Of course, the pseudo-anonymity of your crypto wallet still offers so much more protection and privacy than just using your name. Nevertheless, it’s important to realize that, just like with virtually any online activity these days, most cryptocurrencies don’t offer complete anonymity. Even so, some users take steps to maintain privacy.

How Certain Cryptocurrencies Maintain User Privacy

Infographic showing how do private cryptocurrencies work

You might have heard about private cryptocurrencies. These cryptocurrencies take special measures to improve users’ anonymity. Transactions can’t be traced easily either. In the following paragraphs, we’ll discuss some of the many technologies.

Below, we would like to discuss some of the techniques that are commonly used to increase anonymity in the crypto sphere. This way, you’ll have a better idea of the level of anonymity that this type of crypto can give you.

Stealth addresses

Stealth addresses are quite a common way of ensuring privacy when making crypto transactions. This is a great measure that’s used to hide a receiving user’s real crypto wallet address.

A stealth address is a proxy address through which crypto will flow to its final destination. This address changes with every transaction. This ensures it’s virtually impossible to track crypto users. After all, the receiving crypto address that nosy third parties will see is just a decoy, so to speak.

Needless to say, there are some concerns about the potential use of stealth addresses for illegal activities, with many calling it a double-edged sword. Let’s say a criminal manages to buy cryptocurrency anonymously (which is not impossible). He could then use a stealth address to send his crypto to. This way he could launder the money he gained through illicit activities, without anyone being able to trace it.

Ring signatures

This technique is used to hide the sender’s identity during and after a crypto transaction. The idea is that crypto owners are bundled together in a virtual group during transactions. They all have keys they can use to authorize a crypto transaction.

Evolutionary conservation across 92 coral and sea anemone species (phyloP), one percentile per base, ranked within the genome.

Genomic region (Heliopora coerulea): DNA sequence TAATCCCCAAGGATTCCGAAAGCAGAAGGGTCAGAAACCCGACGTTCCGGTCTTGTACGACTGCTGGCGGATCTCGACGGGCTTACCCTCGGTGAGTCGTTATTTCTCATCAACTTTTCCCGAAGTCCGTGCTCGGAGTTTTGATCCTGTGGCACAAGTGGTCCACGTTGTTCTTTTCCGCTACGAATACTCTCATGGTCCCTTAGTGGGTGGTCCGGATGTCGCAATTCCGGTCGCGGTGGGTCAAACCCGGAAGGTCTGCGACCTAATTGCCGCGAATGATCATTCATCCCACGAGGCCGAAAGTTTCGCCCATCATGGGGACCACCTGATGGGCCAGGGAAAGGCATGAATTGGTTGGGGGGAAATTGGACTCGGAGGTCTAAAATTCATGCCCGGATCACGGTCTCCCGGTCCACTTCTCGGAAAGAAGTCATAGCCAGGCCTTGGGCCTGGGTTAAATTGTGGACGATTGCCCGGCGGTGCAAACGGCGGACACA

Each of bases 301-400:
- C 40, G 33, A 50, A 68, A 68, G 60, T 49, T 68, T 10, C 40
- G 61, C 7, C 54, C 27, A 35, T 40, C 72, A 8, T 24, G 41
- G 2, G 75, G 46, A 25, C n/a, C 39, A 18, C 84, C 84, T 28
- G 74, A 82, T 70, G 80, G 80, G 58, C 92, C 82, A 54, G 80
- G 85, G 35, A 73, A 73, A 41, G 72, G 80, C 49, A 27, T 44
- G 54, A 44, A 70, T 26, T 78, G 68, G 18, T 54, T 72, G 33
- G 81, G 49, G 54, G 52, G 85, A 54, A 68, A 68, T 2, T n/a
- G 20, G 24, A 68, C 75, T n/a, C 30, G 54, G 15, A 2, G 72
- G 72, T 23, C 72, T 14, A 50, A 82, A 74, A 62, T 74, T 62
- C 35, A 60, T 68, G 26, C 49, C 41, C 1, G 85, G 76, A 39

For people analyzing the blockchain, it is impossible to see who exactly authorized a transaction and sent the amount since individual transactions are grouped together. As such, it is (or should be) impossible to identify the sender’s wallet address.

Needless to say, the privacy this system delivers improves with every additional user in a group of key owners. This privacy measure was invented in 2001 by three cryptography experts: Ron Rivest, Adi Shamir, and Yael Tauman Kalai.

It has since been applied in many different ways. Indeed, ring signatures aren’t just useful for crypto trading. Another way to use it is to bundle several government officials into a group of keyholders. Then one of them can sign an important decree, for instance, without anyone else knowing which official signed it.

CoinJoin

CoinJoin is an open-source privacy solution for Bitcoin and Bitcoin Cash transactions. As the name suggests, crypto senders that use CoinJoin bundle their Bitcoin or Bitcoin Cash together in a pool.

They do so by signing a smart contract. After all the crypto has been pooled together, only then will it be distributed among the intended recipients. Every receiver gets exactly the amount that the sender intended to transfer to them, minus the service fee.

CoinJoin seems to be a very useful tool. It also seems the developers have really thought things through as far as privacy goes. For instance, you can select your own service fee. You can adjust this fee from 0.1% to 2% with increments of one-thousandth of a percent!

This actually prevents blockchain analyzers from finding your output transaction. After all, technically someone can keep track of an amount of Bitcoin being added to the blockchain and then locate the output transaction by looking for the same amount with a standard service fee deducted.

Lastly, CoinJoin also allows you to shorten or increase the time after which the bundled crypto will be paid out to all of the receivers. Making this time longer also greatly helps your privacy. After all, this means there will be a lot more blockchain data to analyze.

zk-SNARK

zk-SNARK stands for “Zero-Knowledge Succinct Non-Interactive Argument of Knowledge.” Simply put, this means that this tool allows crypto transactions to happen without the parties, or anyone else, knowing each other’s information.

This way, crypto users are able to hide the transaction amount and the wallet addresses involved. Although this might sound counterintuitive, this privacy measure allows transaction parties to demonstrate they have certain information (such as the keys to a certain amount of crypto) without actually revealing this information.

This is incredibly useful from an anonymity standpoint. After all, it allows crypto transactions to happen safely and fairly, without compromising your data. zk-SNARK accomplishes this by creating a secret key before every transaction that allows for this verification process.

Some people have voiced criticism of zK-SNARK related to the keys it uses. Their criticism is that if someone were to intercept the key they could create false proofs that look legitimate to other users. After all, this secret key determines the workings of the protocol that is used to create the special “verificationless proof” that zk-SNARK enables.

IP obfuscation